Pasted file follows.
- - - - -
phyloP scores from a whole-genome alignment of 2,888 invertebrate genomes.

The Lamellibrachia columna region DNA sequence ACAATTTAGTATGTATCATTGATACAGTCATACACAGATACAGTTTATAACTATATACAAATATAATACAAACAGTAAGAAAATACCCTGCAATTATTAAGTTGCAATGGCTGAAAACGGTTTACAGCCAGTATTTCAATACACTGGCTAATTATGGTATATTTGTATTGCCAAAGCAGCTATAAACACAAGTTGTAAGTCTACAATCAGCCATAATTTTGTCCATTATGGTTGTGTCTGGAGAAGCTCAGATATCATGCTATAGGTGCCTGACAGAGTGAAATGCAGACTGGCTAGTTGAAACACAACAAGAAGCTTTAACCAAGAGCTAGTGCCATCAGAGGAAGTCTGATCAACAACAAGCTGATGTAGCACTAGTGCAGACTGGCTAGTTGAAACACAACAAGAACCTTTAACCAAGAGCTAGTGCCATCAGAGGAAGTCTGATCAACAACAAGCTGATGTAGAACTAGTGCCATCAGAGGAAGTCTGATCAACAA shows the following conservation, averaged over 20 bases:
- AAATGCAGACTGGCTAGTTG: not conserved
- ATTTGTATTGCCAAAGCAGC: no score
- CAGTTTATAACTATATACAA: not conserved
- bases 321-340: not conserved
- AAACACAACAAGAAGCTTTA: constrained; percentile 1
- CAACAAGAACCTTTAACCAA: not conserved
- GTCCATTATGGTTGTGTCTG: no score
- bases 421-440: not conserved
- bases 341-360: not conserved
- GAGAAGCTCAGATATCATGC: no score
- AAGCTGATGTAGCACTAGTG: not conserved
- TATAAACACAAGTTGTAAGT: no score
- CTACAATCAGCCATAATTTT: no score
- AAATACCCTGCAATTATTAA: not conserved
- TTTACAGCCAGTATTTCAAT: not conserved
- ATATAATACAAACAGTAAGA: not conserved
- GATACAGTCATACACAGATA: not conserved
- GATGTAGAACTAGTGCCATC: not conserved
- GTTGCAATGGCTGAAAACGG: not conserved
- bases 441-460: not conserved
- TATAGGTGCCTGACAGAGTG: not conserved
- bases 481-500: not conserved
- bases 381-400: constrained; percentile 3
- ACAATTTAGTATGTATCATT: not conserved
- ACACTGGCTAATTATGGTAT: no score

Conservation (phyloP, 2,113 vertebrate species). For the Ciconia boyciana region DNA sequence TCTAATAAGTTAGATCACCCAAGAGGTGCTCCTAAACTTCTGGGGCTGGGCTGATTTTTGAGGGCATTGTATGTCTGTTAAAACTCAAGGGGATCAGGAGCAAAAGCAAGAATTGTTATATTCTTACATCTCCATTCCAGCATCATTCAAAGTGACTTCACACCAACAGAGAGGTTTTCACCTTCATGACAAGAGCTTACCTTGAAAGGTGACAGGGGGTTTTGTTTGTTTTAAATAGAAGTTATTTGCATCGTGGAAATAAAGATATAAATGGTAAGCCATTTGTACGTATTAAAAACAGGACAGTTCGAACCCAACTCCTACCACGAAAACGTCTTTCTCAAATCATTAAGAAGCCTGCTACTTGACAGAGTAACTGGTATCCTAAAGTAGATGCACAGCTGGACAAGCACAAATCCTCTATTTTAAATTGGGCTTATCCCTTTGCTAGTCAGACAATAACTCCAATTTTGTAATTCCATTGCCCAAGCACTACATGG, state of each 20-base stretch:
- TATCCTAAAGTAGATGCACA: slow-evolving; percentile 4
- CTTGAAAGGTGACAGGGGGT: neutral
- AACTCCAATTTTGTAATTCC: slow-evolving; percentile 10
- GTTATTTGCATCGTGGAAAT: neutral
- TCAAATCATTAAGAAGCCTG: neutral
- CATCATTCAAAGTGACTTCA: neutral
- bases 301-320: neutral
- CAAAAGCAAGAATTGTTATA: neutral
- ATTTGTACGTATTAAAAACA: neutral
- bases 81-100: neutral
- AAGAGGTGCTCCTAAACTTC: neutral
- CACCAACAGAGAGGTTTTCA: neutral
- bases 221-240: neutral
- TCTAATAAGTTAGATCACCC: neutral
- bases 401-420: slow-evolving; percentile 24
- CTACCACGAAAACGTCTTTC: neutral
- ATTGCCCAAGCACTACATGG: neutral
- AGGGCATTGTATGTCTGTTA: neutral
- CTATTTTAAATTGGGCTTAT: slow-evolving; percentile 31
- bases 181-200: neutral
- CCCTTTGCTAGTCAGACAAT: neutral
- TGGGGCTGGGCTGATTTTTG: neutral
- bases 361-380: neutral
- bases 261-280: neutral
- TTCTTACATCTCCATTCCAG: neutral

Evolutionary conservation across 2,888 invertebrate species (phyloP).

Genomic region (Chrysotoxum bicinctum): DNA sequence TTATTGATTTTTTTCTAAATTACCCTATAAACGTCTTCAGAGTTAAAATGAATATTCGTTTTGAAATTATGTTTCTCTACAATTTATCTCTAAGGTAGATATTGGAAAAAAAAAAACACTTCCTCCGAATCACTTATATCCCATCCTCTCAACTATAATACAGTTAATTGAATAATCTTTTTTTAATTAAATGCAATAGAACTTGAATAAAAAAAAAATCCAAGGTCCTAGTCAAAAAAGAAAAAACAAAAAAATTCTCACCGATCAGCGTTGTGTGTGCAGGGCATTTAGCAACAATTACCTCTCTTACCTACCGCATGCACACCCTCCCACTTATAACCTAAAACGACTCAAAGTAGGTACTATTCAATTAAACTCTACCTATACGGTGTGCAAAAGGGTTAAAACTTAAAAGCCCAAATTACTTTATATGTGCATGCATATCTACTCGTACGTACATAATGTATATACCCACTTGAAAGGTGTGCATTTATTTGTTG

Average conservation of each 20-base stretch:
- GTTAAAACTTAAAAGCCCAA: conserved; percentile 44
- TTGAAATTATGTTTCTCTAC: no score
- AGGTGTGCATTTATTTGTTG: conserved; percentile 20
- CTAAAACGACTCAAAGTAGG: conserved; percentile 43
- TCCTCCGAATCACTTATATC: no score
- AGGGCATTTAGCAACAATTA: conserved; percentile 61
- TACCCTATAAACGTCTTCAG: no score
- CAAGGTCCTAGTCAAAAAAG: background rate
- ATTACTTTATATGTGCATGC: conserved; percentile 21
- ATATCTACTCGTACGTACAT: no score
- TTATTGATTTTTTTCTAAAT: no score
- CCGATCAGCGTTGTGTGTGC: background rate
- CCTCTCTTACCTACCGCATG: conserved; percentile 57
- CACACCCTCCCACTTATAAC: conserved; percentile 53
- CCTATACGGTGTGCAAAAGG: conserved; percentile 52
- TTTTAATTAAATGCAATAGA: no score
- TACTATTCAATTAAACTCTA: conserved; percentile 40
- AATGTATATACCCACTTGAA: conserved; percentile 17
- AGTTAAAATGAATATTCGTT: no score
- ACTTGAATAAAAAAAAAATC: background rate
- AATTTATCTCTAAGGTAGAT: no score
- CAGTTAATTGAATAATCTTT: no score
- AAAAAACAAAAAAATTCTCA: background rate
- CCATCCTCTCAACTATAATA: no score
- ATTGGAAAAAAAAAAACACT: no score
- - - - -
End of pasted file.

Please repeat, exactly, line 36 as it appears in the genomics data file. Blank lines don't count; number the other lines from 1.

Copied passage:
- CAAAAGCAAGAATTGTTATA: neutral